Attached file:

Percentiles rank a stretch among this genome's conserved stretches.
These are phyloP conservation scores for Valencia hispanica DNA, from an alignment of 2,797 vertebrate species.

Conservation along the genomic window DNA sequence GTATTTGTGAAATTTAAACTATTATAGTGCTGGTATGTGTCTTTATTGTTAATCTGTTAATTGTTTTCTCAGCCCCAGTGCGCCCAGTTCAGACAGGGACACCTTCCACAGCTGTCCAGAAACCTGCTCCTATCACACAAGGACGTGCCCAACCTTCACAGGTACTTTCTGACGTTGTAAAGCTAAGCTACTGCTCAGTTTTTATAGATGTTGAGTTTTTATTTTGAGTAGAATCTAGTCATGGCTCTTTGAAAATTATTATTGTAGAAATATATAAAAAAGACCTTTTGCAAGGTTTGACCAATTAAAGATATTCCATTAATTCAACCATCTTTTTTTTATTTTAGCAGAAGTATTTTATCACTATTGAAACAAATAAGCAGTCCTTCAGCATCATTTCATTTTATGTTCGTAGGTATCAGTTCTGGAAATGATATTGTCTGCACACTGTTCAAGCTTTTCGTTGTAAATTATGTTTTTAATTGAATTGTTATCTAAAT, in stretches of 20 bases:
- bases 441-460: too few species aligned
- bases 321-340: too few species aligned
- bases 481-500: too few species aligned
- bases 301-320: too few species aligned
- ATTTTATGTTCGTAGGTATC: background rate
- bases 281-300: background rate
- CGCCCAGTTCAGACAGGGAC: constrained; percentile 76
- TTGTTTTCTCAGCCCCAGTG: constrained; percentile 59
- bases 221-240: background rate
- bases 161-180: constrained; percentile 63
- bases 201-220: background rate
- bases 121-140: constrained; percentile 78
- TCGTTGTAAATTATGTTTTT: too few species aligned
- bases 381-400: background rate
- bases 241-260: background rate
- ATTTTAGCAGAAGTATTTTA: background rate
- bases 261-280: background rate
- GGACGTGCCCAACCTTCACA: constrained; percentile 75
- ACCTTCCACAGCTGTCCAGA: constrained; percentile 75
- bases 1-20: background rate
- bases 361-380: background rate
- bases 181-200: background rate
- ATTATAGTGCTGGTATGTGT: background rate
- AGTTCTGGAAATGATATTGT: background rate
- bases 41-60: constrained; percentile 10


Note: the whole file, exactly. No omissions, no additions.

Percentiles rank a stretch among this genome's conserved stretches.
These are phyloP conservation scores for Valencia hispanica DNA, from an alignment of 2,797 vertebrate species.

Conservation along the genomic window DNA sequence GTATTTGTGAAATTTAAACTATTATAGTGCTGGTATGTGTCTTTATTGTTAATCTGTTAATTGTTTTCTCAGCCCCAGTGCGCCCAGTTCAGACAGGGACACCTTCCACAGCTGTCCAGAAACCTGCTCCTATCACACAAGGACGTGCCCAACCTTCACAGGTACTTTCTGACGTTGTAAAGCTAAGCTACTGCTCAGTTTTTATAGATGTTGAGTTTTTATTTTGAGTAGAATCTAGTCATGGCTCTTTGAAAATTATTATTGTAGAAATATATAAAAAAGACCTTTTGCAAGGTTTGACCAATTAAAGATATTCCATTAATTCAACCATCTTTTTTTTATTTTAGCAGAAGTATTTTATCACTATTGAAACAAATAAGCAGTCCTTCAGCATCATTTCATTTTATGTTCGTAGGTATCAGTTCTGGAAATGATATTGTCTGCACACTGTTCAAGCTTTTCGTTGTAAATTATGTTTTTAATTGAATTGTTATCTAAAT, in stretches of 20 bases:
- bases 441-460: too few species aligned
- bases 321-340: too few species aligned
- bases 481-500: too few species aligned
- bases 301-320: too few species aligned
- ATTTTATGTTCGTAGGTATC: background rate
- bases 281-300: background rate
- CGCCCAGTTCAGACAGGGAC: constrained; percentile 76
- TTGTTTTCTCAGCCCCAGTG: constrained; percentile 59
- bases 221-240: background rate
- bases 161-180: constrained; percentile 63
- bases 201-220: background rate
- bases 121-140: constrained; percentile 78
- TCGTTGTAAATTATGTTTTT: too few species aligned
- bases 381-400: background rate
- bases 241-260: background rate
- ATTTTAGCAGAAGTATTTTA: background rate
- bases 261-280: background rate
- GGACGTGCCCAACCTTCACA: constrained; percentile 75
- ACCTTCCACAGCTGTCCAGA: constrained; percentile 75
- bases 1-20: background rate
- bases 361-380: background rate
- bases 181-200: background rate
- ATTATAGTGCTGGTATGTGT: background rate
- AGTTCTGGAAATGATATTGT: background rate
- bases 41-60: constrained; percentile 10